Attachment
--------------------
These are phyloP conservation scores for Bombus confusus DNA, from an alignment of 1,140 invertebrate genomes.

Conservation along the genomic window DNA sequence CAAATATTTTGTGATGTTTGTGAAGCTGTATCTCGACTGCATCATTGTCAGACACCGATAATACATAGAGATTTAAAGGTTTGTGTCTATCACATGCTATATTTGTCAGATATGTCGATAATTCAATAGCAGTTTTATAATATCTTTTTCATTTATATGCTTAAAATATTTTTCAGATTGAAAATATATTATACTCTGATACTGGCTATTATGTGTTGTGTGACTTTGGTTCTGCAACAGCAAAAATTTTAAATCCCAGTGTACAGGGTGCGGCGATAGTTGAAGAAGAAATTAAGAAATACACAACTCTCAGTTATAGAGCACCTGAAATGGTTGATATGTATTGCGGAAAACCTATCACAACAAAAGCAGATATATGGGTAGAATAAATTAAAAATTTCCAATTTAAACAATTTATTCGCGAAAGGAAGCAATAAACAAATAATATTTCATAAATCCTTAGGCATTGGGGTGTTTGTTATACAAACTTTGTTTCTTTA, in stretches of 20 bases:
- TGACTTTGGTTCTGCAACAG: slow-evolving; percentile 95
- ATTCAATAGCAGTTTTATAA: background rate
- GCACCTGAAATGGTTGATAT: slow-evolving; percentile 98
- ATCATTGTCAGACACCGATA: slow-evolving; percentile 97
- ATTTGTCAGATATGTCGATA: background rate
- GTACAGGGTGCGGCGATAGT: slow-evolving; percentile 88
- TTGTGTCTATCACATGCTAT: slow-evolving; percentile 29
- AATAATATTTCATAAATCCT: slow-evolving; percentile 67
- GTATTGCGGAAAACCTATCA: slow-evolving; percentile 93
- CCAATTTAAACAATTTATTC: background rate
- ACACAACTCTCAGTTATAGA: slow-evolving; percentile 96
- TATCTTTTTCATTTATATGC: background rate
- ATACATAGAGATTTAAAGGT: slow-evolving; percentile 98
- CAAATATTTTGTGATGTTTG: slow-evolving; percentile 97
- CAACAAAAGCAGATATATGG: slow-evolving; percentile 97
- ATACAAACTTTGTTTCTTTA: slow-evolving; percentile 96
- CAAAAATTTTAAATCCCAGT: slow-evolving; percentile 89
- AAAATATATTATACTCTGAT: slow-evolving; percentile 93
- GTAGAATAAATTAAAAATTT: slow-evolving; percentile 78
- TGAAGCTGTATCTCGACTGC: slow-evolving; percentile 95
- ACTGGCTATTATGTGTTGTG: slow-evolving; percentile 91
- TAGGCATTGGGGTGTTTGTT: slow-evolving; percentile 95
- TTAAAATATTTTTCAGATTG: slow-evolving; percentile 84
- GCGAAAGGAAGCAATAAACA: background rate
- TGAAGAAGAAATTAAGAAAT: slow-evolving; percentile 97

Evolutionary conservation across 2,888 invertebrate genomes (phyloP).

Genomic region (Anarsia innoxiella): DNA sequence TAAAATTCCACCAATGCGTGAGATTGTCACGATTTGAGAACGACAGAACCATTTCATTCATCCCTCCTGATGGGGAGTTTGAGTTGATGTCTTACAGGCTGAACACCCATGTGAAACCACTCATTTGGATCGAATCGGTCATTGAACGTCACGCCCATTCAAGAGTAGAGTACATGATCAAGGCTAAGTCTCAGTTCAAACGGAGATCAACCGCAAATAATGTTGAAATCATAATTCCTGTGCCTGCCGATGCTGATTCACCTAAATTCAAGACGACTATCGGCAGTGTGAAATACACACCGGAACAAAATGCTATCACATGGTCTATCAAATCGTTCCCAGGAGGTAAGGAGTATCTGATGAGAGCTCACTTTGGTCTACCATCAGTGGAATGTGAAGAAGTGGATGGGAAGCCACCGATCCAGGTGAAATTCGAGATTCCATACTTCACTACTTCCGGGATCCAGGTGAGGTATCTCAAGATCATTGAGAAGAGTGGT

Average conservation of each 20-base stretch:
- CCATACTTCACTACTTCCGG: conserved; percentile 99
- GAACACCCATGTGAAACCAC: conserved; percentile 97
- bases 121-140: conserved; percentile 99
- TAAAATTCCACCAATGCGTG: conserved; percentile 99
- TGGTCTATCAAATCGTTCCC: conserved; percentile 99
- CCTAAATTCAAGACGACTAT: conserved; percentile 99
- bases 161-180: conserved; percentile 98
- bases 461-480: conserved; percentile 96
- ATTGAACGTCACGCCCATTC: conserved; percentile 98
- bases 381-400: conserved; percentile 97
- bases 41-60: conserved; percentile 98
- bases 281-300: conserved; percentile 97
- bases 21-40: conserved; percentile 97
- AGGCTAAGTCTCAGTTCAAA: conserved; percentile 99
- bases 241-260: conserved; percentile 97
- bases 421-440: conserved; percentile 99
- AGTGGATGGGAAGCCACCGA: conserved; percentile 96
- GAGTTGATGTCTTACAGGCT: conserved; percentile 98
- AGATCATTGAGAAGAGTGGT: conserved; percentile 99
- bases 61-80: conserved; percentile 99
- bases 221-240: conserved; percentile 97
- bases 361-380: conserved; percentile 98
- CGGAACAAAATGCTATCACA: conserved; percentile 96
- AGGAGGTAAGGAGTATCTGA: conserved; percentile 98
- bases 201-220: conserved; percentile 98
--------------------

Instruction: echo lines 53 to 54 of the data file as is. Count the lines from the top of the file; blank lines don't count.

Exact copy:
- CGGAACAAAATGCTATCACA: conserved; percentile 96
- AGGAGGTAAGGAGTATCTGA: conserved; percentile 98